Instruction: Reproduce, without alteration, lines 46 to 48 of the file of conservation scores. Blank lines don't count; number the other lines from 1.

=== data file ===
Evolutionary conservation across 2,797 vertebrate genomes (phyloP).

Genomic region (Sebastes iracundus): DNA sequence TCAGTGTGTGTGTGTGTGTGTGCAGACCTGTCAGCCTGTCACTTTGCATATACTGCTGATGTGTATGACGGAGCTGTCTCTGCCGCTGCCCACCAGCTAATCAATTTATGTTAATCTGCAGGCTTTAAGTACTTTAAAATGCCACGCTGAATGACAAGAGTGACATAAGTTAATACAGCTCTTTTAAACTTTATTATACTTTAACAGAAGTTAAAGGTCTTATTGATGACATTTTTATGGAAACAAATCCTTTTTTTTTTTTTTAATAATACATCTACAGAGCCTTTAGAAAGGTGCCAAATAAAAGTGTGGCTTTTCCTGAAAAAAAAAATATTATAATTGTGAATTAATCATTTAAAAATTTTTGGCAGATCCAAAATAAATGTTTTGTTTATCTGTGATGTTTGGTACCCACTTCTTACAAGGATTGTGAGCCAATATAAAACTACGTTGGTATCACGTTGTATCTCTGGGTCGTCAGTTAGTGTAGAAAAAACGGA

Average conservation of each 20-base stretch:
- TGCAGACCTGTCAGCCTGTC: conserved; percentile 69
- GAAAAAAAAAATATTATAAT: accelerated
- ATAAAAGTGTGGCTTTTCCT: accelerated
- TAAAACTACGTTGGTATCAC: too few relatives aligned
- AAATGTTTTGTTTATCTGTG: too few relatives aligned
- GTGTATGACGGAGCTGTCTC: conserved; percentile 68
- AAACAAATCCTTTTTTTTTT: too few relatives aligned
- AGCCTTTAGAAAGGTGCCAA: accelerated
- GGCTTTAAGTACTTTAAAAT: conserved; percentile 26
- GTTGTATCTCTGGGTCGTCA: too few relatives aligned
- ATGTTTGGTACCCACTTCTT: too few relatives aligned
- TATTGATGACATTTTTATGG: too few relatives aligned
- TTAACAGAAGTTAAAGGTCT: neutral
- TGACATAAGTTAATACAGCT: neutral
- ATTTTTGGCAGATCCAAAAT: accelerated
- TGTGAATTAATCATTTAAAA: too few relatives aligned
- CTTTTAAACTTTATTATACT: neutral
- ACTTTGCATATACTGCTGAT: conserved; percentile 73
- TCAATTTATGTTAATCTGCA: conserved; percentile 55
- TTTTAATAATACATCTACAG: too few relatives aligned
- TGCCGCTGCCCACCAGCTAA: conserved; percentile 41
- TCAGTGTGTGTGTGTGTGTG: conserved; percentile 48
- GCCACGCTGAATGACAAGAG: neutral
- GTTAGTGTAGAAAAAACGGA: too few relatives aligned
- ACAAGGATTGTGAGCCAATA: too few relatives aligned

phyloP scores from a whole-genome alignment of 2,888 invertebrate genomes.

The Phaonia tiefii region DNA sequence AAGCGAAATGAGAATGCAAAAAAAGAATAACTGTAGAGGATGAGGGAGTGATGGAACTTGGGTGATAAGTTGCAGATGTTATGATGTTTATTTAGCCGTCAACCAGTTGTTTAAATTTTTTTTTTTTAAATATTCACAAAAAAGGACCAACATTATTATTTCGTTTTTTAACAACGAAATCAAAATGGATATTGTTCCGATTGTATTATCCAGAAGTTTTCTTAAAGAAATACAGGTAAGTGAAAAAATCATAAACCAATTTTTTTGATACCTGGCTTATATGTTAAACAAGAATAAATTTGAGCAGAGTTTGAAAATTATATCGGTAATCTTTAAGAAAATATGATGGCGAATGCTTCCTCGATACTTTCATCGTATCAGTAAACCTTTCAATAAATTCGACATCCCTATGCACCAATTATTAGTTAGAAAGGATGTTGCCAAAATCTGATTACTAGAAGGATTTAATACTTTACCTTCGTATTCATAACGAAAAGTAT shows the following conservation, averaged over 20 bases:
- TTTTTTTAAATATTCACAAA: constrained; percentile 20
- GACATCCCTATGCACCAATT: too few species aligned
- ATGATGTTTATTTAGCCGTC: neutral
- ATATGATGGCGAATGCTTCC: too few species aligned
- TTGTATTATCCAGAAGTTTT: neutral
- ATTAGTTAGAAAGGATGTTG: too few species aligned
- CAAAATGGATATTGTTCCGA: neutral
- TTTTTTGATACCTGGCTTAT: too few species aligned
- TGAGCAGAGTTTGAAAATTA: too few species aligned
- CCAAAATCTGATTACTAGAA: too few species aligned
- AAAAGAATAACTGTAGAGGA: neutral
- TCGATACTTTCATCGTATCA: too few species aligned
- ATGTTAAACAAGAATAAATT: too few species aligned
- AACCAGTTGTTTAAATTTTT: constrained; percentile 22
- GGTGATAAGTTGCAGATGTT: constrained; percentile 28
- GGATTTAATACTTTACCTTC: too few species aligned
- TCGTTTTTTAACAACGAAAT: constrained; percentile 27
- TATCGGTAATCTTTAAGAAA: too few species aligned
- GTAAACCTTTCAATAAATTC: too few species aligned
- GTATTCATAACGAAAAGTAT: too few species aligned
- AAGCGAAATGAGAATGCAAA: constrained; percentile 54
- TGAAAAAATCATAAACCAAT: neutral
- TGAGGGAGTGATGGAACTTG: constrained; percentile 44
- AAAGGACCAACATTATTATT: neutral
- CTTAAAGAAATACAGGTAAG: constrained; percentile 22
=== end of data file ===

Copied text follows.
- GGATTTAATACTTTACCTTC: too few species aligned
- TCGTTTTTTAACAACGAAAT: constrained; percentile 27
- TATCGGTAATCTTTAAGAAA: too few species aligned